Podcast 004 - Relationships
Today we are going to talk about building strong relationships with your loved ones.
This is a huge topic area – one that we will return to many times, so for today we're just going to zero in on one fun way to get a measure on how much you're putting into a relationship and how much you might be accidentally taking away.
This is an important topic for you to be aware of because the absolute best time to build a really strong relationship with your child is when they are young and adore you. Unfortunately, many people get caught up in the hustle and bustle of life, they go on autopilot and often spend more time and energy on being polite to total strangers (i.e. waitresses, gas attendants or grocery clerks) than they do with the people they love more than anyone else in the world.
We also live at a time when there are so many opportunities for our kids and a strong desire to give them ever possibility in life. So you sign them up for programs and then rush around trying to get them fed and off to dance, hockey, music, Beavers – or whatever they've signed up for – and in the process start chipping away at the relationship that is the most important part of the whole experience.
Let me say that again ...
Nothing will be as important 20 years from now than the relationship you have built with your child. Even if you have gotten up at 5 every morning to get them to the rink or dance studio, taken a second mortgage on the house to pay for equipment or sacrificed your plan to go back to University in order to be with them more… if you haven't put the work into building your relationship with them in those younger years, when they become teenagers, then adults, then parents themselves, they will not want to spend time with you… or even to call you unless they need something.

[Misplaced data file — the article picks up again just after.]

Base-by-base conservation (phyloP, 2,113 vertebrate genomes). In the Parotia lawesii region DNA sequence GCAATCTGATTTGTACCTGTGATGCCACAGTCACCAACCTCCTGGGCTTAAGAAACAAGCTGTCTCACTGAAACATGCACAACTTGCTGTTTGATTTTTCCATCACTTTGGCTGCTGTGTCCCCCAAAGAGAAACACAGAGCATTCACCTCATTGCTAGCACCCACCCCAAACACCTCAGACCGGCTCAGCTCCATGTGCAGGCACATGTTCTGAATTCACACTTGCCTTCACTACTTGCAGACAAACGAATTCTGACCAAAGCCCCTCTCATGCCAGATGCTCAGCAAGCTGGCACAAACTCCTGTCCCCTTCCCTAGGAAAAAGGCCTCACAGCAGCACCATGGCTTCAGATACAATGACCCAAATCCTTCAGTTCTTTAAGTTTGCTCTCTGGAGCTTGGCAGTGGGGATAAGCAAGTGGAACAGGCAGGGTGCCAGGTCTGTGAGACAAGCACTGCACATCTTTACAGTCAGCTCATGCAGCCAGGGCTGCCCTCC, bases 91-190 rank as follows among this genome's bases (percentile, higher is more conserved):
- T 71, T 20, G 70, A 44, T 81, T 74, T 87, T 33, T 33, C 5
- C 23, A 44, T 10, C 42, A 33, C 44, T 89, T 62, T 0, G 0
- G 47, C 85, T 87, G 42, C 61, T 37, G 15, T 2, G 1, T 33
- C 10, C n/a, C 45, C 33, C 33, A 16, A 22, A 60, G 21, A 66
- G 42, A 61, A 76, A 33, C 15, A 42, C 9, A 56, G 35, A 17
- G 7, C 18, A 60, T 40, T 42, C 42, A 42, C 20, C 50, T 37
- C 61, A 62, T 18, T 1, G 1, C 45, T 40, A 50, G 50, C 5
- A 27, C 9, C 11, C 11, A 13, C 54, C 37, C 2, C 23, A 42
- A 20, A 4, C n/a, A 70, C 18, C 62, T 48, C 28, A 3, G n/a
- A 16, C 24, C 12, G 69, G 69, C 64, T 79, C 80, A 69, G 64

I'm not saying avoid extracurricular activities – not at all – I'm just saying, put your energy first into the relationship, because everything else will pale by comparison when your child is no longer in your charge.
That's exactly what I'm going to talk about today – how you can become aware of what you're doing that is building relationship and what you might be doing that is taking away from it. This knowledge alone can make a huge difference in your life and as you'll see it's not as hard as you might think. Even better... this information doesn't only apply to relationships with kids. It comes into play in any significant relationship – the one you have with your spouse, lover, mother, siblings, friends and close colleagues - so you can re-purpose it everywhere.
Everything we do in a relationship is either giving to it or taking away. Those things that show and build trust give; while those things that break or weaken trust take away. As you take away from a relationship, over time you'll notice things start to feel strained, unless you're putting back a good deal of what you are taking. This can sound really obvious, but the truth is people overlook it all the time.